One way to do that is to actually begin the work of this unit. The Government has the consensus and it has the support. There are very few things the Government can talk about which garner such universal, cross-party support. In thanking the Minister of State for coming to the House, and in reasserting my party's and other parties' support for this unit, it is crucial, particularly given the dynamic we are in at the moment, that we start to hear tangible, practical timelines. We need to get this right, and I appreciate there is much work involved. However, this was a Government commitment, not a Sinn Féin promise. This was in the programme for Government. In July, the Taoiseach told us he expected the work to begin within a few weeks. We will debate a very important Fianna Fáil motion tonight on the internal market Bill and the threat being posed to the Good Friday Agreement, and so much more on this island, as a result of what is happening in Britain. Everyone will accept there needs to be a clear, concise timeline so we can get an understanding of when this unit will begin its work and what its work will actually mean, and then we, as Oireachtas Members, can start the process of assisting and being involved and engaged with that work.
I acknowledge and note, on behalf of the Government, the Senator's contribution and views. In my initial statement, I set out that the unit has been established. The Government was formed at the end of June. It was a key priority in the programme for Government and it has been established with an assistant secretary general in the Department of the Taoiseach, and the work is now under way. There is no opaqueness about the definitive position, about its structure or about the fact its work programme is actually commencing, and that is clear and important for the record.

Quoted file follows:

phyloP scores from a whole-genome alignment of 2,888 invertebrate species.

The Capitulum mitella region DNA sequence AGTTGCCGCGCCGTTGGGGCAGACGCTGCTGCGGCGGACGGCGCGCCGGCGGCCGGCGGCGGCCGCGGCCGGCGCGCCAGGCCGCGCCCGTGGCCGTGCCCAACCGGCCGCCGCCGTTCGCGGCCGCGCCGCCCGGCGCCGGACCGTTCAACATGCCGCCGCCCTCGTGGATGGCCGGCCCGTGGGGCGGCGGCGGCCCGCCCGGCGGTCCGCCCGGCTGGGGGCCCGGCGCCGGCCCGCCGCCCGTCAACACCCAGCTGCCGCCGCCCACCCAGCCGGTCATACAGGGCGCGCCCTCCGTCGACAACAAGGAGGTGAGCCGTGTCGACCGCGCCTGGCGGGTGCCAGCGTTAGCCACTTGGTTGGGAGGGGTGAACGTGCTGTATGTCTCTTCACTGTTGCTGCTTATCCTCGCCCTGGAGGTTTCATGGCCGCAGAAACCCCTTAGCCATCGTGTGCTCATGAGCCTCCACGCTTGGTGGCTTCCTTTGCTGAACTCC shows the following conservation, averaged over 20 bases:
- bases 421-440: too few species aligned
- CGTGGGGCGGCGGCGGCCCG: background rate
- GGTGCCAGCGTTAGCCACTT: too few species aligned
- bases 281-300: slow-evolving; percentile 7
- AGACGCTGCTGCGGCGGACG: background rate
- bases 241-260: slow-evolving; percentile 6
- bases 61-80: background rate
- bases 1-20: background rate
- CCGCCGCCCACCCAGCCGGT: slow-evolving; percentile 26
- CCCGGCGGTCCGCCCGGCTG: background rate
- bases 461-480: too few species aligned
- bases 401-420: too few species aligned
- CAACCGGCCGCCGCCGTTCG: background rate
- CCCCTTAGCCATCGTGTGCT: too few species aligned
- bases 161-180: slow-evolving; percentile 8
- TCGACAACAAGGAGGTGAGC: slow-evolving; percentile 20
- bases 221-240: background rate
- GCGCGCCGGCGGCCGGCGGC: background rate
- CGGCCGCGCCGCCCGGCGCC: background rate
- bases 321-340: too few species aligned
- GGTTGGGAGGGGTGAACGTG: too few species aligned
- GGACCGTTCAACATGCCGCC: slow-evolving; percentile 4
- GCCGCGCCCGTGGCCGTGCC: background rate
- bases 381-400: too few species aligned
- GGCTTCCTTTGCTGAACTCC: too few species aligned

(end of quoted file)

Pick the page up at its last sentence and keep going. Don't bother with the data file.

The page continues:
A co-operative cross-party approach in the Oireachtas on the peace process and the Good Friday Agreement has always been sought and the Government will continue to work in that spirit. The Government respects and affirms everyone's right on the island to make the case for the constitutional future for Northern Ireland they wish to see, whether they are nationalist, unionist or neither. The Government is committed to working with all communities and traditions on the island to build consensus around a shared future underpinned by the Good Friday Agreement. Consistent with that, the Government will work to harness the full potential of the Good Friday Agreement to deliver sustained progress for all communities on the island, implementing our commitments as set out in the programme for Government.
It is also important to note the cross-Border infrastructure projects which are very important in that context, such as the A5, the Narrow Water bridge, the Ulster Canal and the Sligo-Enniskillen greenway, as well as looking at broader strategic approaches to healthcare and other matters that are cross-Border on the island.I have set out that the shared island unit has been established in the Department of the Taoiseach. The Government wants to see this unit harness the best ideas, evidence and partners to realise the potential of the Good Friday Agreement, which has been transformative for relations and reconciliation between communities on the island. The Government looks forward to continued engagement with the Senator and all in the Oireachtas with regard to its priorities and commitments in respect of a shared island.